Our study highlights the importance of the interferon system in SLE. Previous studies have shown genetic associations at a number of genes in the IFN signalling pathway in SLE.2 3 Here, we show that, in aggregate, genetic variation at interferonopathy genes also contribute to risk for SLE. In addition to interferonopathy genes, we also observed an aggregate genetic association for monogenic SLE and lupus-like disease genes with both a rare and a common variant contribution. This supports the hypothesis of a shared genetic basis and consequently disease mechanisms between monogenic and complex forms of disease, where also common non-coding variants can affect the regulation of Mendelian disease genes resulting in clinically similar traits.39

We have previously demonstrated that an SLE genetic risk score was associated with disease severity in SLE.5 We here generated a pathway-centred SLE PRS and found that there was a large variation in the number of affected pathways among the patients, which underscores the heterogeneity of SLE. We observed higher SLE damage indexes in patients with SLE positive for the B or T cell receptor signalling pathways, thus, pathways in the adaptive immune system seem important for the long-term severity of the disease. This is in accordance with previous findings that SLE disease activity correlates with abnormal B lymphocyte activity and T cell abnormalities, as well as the connection between disease activity and accumulation of organ damage.40 41

We attempted to cluster patients into subsets with shared genetic pathway profiles, which suggested four subgroups of patients with SLE. Beside the SSA/SSB antibody profile, these clusters were not connected to clinical disease manifestations such as nephritis or survival. This observation may indicate that the PRS reflects part of the central autoimmune process, which is not translated into specific organ manifestations. Whether the PRS in individual patients with SLE, or the different clusters, contribute to treatment response is an interesting possibility, but could not be assessed in this study. This is one limitation of our study, together with the fact that our conclusions apply specifically to this set of candidate genes.

WGS or WES studies will be required to fully elucidate the role of rare variants and pathways in SLE. As previously shown by us and others, WGS and WES in selected patients can provide information on ultrarare and de novo SNVs in SLE.6 7 42 However, larger sample sizes than those reported to date will be required to paint a complete picture of the genetic aetiology of SLE. We did not find support in additional Scandinavian cohorts for a role in SLE for the novel loci identified in the Swedish cohorts. Possible explanations include overestimated effect sizes in the discovery cohort, differences in genetic background within Scandinavia, or differences in clinical manifestations or characterisation of patients. Lastly, our study identified a large number of case-only coding variants. Variants uniquely identified in patients could be causal candidates in SLE, but their statistical significance is difficult to evaluate.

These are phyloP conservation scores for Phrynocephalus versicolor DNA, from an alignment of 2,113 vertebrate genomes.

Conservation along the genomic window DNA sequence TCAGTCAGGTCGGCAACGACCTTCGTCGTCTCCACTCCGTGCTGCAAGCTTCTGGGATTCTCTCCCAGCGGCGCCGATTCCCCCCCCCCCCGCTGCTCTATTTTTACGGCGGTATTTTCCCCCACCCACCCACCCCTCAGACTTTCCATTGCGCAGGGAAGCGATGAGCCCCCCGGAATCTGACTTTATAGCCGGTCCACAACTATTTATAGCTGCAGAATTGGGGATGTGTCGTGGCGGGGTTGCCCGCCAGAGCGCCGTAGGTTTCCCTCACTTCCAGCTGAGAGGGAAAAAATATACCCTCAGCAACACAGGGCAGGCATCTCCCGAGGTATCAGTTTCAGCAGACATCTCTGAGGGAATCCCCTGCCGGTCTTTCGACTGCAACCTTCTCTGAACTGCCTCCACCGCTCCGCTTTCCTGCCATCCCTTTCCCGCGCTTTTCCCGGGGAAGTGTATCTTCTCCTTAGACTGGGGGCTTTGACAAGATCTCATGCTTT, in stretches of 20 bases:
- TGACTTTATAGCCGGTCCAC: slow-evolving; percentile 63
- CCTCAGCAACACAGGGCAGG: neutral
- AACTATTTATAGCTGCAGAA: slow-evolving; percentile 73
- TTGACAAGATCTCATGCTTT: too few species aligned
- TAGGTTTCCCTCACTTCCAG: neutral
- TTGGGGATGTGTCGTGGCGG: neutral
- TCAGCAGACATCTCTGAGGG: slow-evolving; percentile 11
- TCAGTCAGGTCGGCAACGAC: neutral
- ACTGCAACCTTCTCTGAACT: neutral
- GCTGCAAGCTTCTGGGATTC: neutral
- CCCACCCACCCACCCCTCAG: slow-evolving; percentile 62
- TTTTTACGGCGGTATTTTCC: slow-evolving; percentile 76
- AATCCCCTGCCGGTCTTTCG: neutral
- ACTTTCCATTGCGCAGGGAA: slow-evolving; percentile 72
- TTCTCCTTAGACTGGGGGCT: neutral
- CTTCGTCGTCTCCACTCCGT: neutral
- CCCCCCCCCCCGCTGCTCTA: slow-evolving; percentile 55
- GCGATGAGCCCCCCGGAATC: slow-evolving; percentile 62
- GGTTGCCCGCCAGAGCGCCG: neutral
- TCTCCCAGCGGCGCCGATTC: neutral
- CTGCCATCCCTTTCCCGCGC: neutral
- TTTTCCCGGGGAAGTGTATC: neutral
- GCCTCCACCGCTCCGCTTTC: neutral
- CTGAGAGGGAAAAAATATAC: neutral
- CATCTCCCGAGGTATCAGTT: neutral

In summary, we have suggested a novel strategy to genetically stratify patients with SLE according to involved molecular pathways. T cell pathways displayed the strongest association, which highlights the importance of the adaptive immune system in the disease. The strong connection to the JAK-STAT pathway, including the IFN system, is perhaps not surprising given the promising clinical trials of JAK and type I interferon receptor inhibition as treatments for SLE.38 43 44 However, not all patients in these studies respond to treatment, and dissecting affected molecular pathways in responders and non-responders could increase the understanding of treatment outcome. This approach has not been tested clinically, but the future of precision medicine for SLE lies in identifying robust methods to perform molecular stratification of patients.